Use of sleeping pills in hospital leads to dependence for many seniors

A new study has produced some worrying results regarding the use of sleeping pills in the elderly.

The study has found that almost half of elderly patients who are prescribed a common type of sleeping pill for short-term insomnia during hospital stays are still taking the drugs six months after discharge.

The researchers say the sleep medication benzodiazepine is commonly prescribed to help patients cope with anxiety and insomnia but it can be addictive.

Benzodiazepine has been linked to such serious side-effects in elderly patients such daytime sleepiness, cognitive impairment and to falls and related injuries as well as motor vehicle collisions.

Dr. Bell says the effects of the drugs are even more potent when combined with other medications or with alcohol and that long-term use leads to dependence.

For the study by researchers at the Institute for Clinical Evaluative Sciences (ICES) in Toronto, the health records of more than 400,000 seniors hospitalized in Ontario between April, 1992, and March, 2005 were examined.

It was revealed that of almost 12,500 patients prescribed the sleeping pills in hospital, after discharge more than 6,100 were still taking the drugs on a regular basis months later.

Dr. Bell believes better co-ordination is needed between hospital doctors and family doctors to prevent elderly patients from becoming dependent on sleeping pills that could cause them significant harm.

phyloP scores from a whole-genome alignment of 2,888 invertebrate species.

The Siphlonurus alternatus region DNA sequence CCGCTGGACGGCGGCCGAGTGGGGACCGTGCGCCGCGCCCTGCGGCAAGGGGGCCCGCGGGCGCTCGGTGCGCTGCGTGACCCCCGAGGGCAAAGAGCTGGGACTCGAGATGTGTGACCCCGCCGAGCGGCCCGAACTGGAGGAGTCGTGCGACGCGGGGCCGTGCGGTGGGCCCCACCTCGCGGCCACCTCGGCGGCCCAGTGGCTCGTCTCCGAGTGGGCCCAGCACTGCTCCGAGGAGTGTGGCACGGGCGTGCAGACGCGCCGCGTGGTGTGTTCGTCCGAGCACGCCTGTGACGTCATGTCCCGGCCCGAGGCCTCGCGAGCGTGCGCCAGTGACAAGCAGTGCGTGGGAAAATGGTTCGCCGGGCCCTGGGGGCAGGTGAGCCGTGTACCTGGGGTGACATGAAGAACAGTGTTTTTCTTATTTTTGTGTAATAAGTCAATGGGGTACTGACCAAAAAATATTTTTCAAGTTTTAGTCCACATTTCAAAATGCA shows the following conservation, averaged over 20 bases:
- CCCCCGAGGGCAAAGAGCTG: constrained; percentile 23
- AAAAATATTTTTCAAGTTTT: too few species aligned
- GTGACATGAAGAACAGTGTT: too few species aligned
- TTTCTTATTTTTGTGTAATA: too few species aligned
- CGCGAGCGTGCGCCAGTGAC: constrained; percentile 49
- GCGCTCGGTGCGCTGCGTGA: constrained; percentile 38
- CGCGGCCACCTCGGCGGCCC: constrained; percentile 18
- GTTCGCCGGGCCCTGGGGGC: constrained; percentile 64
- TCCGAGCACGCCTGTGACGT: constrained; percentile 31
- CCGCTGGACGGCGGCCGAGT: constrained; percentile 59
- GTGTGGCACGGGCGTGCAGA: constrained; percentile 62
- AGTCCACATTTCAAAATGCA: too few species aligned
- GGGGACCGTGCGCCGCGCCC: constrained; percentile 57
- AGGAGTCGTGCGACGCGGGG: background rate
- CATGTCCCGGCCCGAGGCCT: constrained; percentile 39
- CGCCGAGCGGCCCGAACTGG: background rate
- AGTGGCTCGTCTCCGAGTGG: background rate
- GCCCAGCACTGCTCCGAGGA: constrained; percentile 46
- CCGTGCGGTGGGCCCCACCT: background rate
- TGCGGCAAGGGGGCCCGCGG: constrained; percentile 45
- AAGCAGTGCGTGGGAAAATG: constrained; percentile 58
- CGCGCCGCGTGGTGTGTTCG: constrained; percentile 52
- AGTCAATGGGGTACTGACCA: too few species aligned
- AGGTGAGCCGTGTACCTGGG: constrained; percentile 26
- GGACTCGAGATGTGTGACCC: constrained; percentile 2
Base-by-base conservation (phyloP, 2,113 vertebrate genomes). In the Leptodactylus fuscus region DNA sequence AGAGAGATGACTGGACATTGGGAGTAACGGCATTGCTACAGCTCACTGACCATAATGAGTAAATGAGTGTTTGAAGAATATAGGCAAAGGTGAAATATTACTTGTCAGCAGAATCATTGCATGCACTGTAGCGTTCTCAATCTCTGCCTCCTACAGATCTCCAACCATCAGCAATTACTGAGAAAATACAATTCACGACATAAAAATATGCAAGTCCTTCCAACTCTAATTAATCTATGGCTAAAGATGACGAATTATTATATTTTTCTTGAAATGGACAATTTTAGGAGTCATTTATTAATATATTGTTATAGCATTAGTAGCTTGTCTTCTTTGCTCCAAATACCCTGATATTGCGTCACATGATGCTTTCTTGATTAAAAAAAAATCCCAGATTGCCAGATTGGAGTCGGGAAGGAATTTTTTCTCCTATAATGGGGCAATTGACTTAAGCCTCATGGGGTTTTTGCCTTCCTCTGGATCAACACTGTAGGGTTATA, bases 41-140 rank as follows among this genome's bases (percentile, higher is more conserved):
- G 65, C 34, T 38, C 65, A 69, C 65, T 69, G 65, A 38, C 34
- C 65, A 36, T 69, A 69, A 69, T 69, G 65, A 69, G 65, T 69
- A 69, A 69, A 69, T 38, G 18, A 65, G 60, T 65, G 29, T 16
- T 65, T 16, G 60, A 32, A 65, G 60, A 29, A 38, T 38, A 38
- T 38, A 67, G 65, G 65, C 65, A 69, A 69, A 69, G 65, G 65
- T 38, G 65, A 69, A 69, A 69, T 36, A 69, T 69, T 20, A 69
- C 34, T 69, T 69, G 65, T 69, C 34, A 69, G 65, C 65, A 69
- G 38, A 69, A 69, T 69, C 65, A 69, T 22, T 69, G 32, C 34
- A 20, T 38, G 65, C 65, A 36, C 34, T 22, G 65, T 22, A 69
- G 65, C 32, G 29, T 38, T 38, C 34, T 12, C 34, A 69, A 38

The study also identified patients who were at high-risk of becoming chronic users; they are:- mainly women, those admitted to the intensive care unit of non-surgical wards, those hospitalized for longer, those diagnosed with additional illnesses, alcoholics, and those on a range of medications.

Dr. Bell says the study reveals an area of health care that could be improved which is the transition and continuity of care from hospital to community.

He says what medications people are on before hospitalization and what they are prescribed during hospitalization, must be reconciled when they are discharged.

He also says there needs to be better co-ordination between the hospital and personal doctors to avoid the risk of chronic use of sleep medications in the elderly.


The opinions expressed here are the views of the writer and do not necessarily reflect the views and opinions of News Medical.
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